Waiting for the Queen: A Novel of Early America by Joanna Higgins; Milkweed Editions, 256 pages ($16.95). Ages 8 to 12.
This fascinating novel is based on a little-known footnote of American history: French aristocrats, fleeing the terrors of the French revolution, found asylum in the wilderness of northeastern Pennsylvania, on about 1,600 acres of land in a bend of the Susquehanna River in a settlement that would be known as French Azilum. Higgins tells her story through the voices of two girls, in alternating chapters: 15-year-old Eugenie de La Roque, among the first arrivals at the rude settlement with its handful of cabins, and Hannah Kimbrell, a young Quaker who has left her home with her father and brother to work for the wealthy French exiles in hopes of earning enough money to buy their own farm. Higgins crafts a fascinating tale of culture clash, of French nobility demanding the Americans show them obeisance by bowing and curtseying and who have nothing but complaints about the physical discomforts, and the simple Quaker folk who abhor slavery and will not bow to anyone, even though it results in the deduction of money from their wages. Higgins does a fine job painting a vivid setting and historical backdrop (the French exiles do not yet know the queen they are waiting for has already gone to the guillotine). And while some of the drama seems a bit exaggerated, she creates memorable voices of the two girls and an appealing coming-of-age tale. The Azilum site is now a national park.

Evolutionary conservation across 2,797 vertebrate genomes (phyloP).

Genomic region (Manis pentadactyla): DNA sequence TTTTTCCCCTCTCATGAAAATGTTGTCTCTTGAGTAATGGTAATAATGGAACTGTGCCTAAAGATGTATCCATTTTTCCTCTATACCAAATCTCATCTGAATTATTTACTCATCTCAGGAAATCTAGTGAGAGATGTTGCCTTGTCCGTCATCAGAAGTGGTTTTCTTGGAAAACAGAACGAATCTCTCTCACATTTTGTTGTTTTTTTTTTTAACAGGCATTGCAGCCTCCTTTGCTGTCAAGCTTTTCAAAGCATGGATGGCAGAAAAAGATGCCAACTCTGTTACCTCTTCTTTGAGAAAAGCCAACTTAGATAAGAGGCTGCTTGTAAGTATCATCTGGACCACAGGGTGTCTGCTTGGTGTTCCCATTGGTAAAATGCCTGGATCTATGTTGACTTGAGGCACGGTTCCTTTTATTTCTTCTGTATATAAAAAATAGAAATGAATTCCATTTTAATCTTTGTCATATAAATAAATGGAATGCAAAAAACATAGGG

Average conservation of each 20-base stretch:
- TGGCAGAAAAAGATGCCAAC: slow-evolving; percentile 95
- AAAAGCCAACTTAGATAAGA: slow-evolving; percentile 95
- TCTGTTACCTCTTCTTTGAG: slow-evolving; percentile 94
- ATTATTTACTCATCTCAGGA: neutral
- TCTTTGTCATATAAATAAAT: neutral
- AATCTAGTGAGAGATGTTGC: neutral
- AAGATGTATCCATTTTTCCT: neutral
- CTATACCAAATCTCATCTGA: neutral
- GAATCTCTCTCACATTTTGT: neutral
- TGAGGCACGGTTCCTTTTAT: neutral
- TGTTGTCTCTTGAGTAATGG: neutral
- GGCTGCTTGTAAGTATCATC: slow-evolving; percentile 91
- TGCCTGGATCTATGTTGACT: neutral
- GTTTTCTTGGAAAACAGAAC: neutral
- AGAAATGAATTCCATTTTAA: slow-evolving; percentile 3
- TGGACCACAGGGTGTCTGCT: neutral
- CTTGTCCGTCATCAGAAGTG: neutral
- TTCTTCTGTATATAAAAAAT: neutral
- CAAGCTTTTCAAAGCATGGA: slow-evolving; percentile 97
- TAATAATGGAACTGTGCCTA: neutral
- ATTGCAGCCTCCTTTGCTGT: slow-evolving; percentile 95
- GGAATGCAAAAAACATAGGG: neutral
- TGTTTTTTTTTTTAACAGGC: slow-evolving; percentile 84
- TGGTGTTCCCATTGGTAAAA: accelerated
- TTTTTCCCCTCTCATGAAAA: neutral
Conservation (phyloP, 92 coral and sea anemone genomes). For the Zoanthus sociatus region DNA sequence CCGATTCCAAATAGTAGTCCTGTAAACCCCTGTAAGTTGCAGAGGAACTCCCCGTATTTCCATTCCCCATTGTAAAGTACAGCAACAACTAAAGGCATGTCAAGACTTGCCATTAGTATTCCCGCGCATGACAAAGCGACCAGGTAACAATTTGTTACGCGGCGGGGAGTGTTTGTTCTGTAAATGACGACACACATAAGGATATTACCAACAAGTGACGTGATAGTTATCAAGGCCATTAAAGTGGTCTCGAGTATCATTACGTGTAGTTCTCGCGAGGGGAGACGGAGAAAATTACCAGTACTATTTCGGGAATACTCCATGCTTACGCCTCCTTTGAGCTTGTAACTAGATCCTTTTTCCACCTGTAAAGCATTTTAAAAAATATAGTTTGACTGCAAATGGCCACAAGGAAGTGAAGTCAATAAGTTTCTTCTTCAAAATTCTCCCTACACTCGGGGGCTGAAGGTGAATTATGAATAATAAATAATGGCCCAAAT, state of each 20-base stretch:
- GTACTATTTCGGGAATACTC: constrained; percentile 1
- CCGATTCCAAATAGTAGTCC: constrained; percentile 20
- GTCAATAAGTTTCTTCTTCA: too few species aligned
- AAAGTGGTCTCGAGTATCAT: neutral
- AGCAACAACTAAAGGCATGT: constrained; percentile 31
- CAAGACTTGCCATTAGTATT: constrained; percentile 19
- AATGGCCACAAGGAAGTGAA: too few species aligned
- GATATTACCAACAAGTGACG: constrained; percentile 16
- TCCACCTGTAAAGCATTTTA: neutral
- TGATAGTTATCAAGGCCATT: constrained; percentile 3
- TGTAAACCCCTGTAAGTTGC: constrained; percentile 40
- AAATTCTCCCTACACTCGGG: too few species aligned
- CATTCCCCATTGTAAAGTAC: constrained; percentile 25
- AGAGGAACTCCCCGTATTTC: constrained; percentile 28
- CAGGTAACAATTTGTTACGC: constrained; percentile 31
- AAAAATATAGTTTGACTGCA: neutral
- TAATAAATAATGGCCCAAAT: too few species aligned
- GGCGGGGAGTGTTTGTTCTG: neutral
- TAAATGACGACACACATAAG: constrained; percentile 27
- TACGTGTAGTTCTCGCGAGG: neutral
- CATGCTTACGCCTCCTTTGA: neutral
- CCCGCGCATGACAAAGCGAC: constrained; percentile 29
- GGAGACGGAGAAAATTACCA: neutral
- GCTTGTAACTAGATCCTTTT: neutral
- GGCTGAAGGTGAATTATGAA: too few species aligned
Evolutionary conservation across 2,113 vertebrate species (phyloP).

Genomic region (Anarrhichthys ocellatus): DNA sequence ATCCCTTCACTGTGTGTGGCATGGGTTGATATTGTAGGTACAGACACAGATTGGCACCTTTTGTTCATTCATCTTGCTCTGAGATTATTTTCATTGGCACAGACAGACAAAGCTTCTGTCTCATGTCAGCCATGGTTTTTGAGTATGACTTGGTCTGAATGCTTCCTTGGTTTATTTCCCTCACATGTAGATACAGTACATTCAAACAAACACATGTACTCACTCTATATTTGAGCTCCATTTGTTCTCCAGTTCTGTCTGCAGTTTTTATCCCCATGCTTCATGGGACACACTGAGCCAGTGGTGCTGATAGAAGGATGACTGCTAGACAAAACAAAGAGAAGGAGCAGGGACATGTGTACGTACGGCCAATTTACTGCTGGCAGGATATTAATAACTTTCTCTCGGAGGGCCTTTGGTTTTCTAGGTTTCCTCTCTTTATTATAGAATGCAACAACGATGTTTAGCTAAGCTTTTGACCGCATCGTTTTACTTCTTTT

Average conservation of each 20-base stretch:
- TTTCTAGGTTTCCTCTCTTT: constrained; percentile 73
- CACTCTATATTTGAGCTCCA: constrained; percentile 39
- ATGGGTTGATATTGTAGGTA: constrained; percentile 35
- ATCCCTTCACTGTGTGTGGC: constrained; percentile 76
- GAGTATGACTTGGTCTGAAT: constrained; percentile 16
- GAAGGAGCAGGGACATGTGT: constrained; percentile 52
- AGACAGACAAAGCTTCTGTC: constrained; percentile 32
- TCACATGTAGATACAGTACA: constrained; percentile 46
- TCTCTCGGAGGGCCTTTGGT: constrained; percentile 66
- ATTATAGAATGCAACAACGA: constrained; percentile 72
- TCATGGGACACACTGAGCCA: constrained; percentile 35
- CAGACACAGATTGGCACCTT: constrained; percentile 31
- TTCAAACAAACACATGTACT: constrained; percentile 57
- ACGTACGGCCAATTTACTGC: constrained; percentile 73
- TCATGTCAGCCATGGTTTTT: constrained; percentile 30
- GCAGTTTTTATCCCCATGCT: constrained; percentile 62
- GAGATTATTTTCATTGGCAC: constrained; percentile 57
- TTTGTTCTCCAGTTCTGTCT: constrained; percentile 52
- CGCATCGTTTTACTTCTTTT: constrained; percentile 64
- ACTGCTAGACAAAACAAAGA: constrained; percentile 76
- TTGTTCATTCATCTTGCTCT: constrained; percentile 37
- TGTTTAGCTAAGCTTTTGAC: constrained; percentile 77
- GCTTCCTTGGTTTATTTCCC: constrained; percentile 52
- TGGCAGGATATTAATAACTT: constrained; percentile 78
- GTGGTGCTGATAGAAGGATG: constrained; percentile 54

– Jean Westmoore
Downfall by Jeff Abbott; Grand Central, 464 pages ($27)
Jeff Abbott continues his winning streak with “Downfall,” his third thriller starring ex-CIA spy Sam Capra.
Abbott is a master at bringing readers who haven’t read the first two books up to speed.
The extremely likable Sam had a tough time in the first two books, what with learning his wife was a wicked double agent, and then having their infant son kidnapped by the bad guys. The evil bride now rests in a coma in an undisclosed location and doesn’t come into play in “Downfall,” and their child is safe in New Orleans with a nanny.
In “Downfall,” Sam, who’s been helped along the way by an international, fringe CIA-like group that operates way off the books, has settled into doing simply what they’ve asked him to do: serve as owner-shepherd of a bevy of bars worldwide that are also safe houses for various covert operations. But while doing a routine check on the San Francisco bar, Sam’s world gets blasted apart when a young woman stumbles in, pursued by evildoers, looks into Sam’s eyes and utters “Help me.” She flees into the night, and one of the nasty dudes ends up dead at Sam’s hands. Investigation leads him to that guy’s brother, who also succumbs to a fight with Sam. Sam decides the only way to spare himself incarceration and-or death is to find the woman.
The thriller’s intensity is leavened by Sam’s sense of humor, even when he’s being hunted, tortured or betrayed.
– Joy Tipping, Dallas Morning News